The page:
Ganga sagara - Kapila temple
Sagar Island also known as Gangasagar lies on the continental shelf of Bay of Bengal about 150 km south of Kolkata. The island is large — with an area of around 300 km². It has 43 villages and a population of over 160,000. The island is home to the endangered Royal Bengal Tiger. It is also rich in mangrove swamps, waterways and small rivers.
This island is a famous Hindu pilgrim place. Every year on the day of Makar Sankranti (mid of January), thousands of Hindus gather to take a holy dip in the Ganga and offer puja in the Kapil Muni Temple.
January, over 600,000 pilgrims swarmed onto Sagara island, just off the Eastern Coast of West Bengal, India, to take a holy dip where the river Ganges meets the ocean. Some had traveled thousands of miles for the sacred event – Ganga Sagara Mela.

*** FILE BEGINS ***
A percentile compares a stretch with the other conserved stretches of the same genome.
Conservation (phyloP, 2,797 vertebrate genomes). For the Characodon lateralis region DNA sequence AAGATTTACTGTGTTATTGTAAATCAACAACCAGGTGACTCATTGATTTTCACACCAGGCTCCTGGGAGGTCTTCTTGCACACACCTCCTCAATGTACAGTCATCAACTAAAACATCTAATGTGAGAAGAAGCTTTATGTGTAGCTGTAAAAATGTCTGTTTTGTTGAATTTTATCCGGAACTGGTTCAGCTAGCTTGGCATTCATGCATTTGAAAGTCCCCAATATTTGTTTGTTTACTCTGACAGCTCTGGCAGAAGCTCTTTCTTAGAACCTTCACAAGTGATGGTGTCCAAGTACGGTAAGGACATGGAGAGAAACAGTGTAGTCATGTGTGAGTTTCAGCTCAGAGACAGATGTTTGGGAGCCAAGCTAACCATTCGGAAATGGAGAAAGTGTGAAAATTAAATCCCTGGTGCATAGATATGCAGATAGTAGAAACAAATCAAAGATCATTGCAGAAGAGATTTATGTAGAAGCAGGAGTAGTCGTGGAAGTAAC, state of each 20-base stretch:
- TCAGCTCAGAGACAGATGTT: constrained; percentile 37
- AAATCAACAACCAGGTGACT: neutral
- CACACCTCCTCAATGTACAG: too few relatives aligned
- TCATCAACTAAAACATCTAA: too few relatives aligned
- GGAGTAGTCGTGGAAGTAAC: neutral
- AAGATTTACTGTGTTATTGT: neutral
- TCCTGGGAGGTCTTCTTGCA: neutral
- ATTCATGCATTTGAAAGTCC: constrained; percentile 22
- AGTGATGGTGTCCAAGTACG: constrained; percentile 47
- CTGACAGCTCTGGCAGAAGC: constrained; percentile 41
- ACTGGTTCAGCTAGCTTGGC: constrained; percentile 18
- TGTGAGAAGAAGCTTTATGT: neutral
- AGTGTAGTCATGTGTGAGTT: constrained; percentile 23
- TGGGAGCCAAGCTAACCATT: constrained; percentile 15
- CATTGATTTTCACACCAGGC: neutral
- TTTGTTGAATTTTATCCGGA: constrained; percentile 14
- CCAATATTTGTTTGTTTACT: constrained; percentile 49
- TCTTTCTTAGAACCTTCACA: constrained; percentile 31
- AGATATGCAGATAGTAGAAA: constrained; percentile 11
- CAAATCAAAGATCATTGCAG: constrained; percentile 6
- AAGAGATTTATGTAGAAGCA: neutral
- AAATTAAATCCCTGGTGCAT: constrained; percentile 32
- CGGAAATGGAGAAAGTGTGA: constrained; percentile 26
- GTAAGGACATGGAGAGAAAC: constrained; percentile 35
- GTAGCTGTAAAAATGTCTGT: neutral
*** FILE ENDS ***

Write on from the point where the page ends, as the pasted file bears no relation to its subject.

The story goes that in a previous age, King Sagara of Ayodhya decided to confirm his sovereignty by performing an Asvamedha Sacrifice. As per custom, he let the sacrificial horse loose to gallop freely through neighbouring kingdoms. When the kings of these lands saw the horse, they knew they had to either accept Sagara’s supremacy, or capture the horse and fight his many formidable sons, who followed the animal’s path.
When the horse wandered into the ashrama of the sage Kapila, an incarnation of Krishna, Sagara’s sons presumed that he had captured it, and began to harass him, disturbing his meditation. Incensed, Kapila cursed them and burnt them all to ashes. Time passed. Many years later, Sagara’s great-grandson, Bagiratha, prayed to Vishnu to send the heavenly river Ganga down to earth to wash the bones of his ancestors and thus liberate them.